Start a Rideshare Campaign in Your Neighborhood

Using a rideshare rather than commuting or traveling alone can save you money, reduce traffic jams, and benefit the environment. These days, the Internet and smart phone technology are making it easier than ever to establish ridesharing campaigns in your neighborhood.


  1. Understand the benefits. In most populated areas there are cars and most people drive alone. That means that many seats in the cars are available for passengers. If people join to use these extra seats, fewer drivers end on the roads, saving money and gas, easing traffic congestion, and preserving environmental resources. Another positive factor working for ridesharing is that it is getting easier: more and more people have a smartphone with the ability to connect with other users and use the GPS to find people in the vicinity to join rideshares with ease.
  2. Be prepared for the difficulties. In many places, there is a long tradition of warning young people against hitch hiking with strangers. People also like the freedom of going in their own car and not being a burden to other people. These values work against starting up a ridesharing community, but it is still a more than feasible goal. After some time, people get used to it and it starts to be normal.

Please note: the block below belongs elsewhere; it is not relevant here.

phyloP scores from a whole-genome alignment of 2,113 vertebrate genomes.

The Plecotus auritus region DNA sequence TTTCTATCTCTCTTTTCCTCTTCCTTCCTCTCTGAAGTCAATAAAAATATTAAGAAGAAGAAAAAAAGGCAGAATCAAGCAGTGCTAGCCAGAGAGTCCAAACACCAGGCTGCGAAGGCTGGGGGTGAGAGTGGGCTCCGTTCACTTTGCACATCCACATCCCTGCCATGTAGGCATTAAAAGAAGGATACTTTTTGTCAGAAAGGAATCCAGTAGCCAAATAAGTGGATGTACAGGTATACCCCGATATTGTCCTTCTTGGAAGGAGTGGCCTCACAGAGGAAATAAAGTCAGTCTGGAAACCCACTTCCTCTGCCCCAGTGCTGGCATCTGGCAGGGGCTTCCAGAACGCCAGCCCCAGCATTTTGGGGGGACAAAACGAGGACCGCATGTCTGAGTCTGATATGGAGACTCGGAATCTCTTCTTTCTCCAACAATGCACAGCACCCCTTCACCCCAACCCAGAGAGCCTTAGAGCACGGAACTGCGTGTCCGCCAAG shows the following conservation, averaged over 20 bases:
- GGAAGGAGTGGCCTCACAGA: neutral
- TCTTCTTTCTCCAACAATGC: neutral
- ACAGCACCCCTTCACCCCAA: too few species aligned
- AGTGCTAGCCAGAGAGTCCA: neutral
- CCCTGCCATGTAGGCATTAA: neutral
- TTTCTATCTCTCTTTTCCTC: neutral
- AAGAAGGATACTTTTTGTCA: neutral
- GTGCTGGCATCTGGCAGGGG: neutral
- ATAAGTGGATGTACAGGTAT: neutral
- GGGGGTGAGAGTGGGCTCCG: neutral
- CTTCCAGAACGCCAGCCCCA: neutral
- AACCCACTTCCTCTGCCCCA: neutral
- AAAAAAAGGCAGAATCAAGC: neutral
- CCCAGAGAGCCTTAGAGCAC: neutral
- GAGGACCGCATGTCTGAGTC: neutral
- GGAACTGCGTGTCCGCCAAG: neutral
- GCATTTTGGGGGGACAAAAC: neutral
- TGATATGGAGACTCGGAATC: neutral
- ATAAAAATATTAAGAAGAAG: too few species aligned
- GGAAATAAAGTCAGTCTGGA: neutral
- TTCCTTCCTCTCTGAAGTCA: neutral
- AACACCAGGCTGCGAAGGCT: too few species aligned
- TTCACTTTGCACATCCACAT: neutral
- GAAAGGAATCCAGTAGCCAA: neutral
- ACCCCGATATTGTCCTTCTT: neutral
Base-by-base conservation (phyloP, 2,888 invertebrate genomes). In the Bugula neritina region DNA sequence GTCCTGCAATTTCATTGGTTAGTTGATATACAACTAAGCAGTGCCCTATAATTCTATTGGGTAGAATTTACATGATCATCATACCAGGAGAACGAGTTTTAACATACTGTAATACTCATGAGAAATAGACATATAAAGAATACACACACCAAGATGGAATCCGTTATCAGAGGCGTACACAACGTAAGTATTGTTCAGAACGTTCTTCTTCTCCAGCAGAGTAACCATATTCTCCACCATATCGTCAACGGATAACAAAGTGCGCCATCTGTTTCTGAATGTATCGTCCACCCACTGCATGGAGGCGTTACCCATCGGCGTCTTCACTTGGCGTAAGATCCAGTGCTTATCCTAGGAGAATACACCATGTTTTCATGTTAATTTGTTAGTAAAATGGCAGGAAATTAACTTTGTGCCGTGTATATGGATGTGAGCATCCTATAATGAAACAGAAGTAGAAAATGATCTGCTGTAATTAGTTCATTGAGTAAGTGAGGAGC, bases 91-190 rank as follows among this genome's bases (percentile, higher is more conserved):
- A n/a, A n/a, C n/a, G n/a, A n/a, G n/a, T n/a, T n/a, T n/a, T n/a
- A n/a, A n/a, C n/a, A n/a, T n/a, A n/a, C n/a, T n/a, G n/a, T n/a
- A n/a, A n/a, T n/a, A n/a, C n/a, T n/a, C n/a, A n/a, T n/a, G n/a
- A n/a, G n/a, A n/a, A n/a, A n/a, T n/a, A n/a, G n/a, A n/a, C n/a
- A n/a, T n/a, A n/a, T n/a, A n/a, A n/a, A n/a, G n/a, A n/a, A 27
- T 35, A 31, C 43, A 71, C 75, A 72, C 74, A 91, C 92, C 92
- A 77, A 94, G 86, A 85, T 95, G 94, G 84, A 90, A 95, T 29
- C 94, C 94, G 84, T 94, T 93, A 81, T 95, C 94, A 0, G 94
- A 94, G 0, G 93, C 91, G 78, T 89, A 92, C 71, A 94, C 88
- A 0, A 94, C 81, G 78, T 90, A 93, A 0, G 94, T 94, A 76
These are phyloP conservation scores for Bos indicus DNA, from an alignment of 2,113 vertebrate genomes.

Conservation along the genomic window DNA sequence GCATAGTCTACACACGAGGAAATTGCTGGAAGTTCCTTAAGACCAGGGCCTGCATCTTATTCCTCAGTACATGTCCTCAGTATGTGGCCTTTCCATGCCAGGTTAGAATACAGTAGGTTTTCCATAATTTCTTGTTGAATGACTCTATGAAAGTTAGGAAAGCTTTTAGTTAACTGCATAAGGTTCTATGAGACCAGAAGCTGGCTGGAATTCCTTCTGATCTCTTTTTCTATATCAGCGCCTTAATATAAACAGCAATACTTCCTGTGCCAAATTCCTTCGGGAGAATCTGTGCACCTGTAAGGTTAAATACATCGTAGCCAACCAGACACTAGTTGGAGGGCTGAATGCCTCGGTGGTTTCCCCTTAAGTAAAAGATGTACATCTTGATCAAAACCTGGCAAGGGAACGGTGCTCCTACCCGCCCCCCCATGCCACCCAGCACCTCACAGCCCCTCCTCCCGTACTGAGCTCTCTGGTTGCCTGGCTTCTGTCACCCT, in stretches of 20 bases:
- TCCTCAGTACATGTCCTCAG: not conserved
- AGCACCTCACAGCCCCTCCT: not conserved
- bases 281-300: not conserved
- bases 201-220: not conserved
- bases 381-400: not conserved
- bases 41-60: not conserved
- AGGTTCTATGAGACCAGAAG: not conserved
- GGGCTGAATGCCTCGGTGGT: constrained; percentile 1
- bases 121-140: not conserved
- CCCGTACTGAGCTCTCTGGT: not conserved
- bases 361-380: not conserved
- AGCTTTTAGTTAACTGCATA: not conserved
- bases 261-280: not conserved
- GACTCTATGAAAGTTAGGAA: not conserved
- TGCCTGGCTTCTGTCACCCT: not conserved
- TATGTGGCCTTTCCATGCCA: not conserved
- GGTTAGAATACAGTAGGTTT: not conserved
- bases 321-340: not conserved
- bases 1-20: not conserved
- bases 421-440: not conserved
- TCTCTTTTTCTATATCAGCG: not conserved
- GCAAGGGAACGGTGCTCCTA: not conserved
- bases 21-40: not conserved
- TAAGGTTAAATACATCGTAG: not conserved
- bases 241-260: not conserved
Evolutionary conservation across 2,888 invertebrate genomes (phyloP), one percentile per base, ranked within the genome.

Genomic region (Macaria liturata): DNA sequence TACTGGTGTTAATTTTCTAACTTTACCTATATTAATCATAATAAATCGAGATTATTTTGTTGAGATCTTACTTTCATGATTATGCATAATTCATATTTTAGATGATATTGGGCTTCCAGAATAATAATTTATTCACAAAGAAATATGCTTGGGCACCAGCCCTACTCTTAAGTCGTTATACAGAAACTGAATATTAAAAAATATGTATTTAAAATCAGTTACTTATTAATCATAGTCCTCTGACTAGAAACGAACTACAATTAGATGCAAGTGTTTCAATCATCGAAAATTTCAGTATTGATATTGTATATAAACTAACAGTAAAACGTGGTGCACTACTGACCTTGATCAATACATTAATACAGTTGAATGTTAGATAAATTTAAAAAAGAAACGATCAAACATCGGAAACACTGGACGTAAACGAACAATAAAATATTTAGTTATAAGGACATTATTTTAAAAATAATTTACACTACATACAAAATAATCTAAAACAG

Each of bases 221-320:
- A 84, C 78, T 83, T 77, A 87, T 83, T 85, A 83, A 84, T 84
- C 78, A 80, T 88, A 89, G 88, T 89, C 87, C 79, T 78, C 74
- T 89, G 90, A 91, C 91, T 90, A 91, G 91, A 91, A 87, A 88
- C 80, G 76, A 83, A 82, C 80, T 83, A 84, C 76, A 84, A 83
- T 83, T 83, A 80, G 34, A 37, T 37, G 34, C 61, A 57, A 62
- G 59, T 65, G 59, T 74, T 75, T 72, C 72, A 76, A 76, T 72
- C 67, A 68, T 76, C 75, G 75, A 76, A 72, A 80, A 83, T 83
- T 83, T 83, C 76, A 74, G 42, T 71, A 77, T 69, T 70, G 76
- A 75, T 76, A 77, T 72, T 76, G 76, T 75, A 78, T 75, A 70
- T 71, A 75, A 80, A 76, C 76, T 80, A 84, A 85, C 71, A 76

3. Start recruiting people right away. Talk to your friends, coworkers, and neighbors about the possibility of ridesharing. Post to some local websites, forums, or classifieds. Gather interest in the campaign.
  4. Use smartphone technology. Look for an app that has users in your area or an app that you think has potential, start recruiting users and promote the ridesharing community.
  5. Focus on the logical rideshare flow. Get to know your area and find corridors where people are going the same way at approximately the same time. If you work in a business park, find a common area where many people live or pass by to work. There might be a public transport station where people can transfer to ridesharing. You can use Google Maps and the traffic option to see where there often are traffic jams and schedule or map routes to avoid them (change the time and see when it happens during the day and week).
  6. Find incentives. Are there any HOV lane (high occupancy vehicle) in the area? Are there reserved parking space for carpoolers? If three people carpool, the gas bill and toll road cost will be reduced to one third! Use these points to get people excited about ridesharing.
  7. Consider growing the campaign. If you want to go large, get financing and hire a project manager who can do the steps above in iteration and grow the user group. He or she can facilitate for a continued growth structure, where carpooling is not just benefiting those who drive together but also the other cars and public transport on the road and the overall community.

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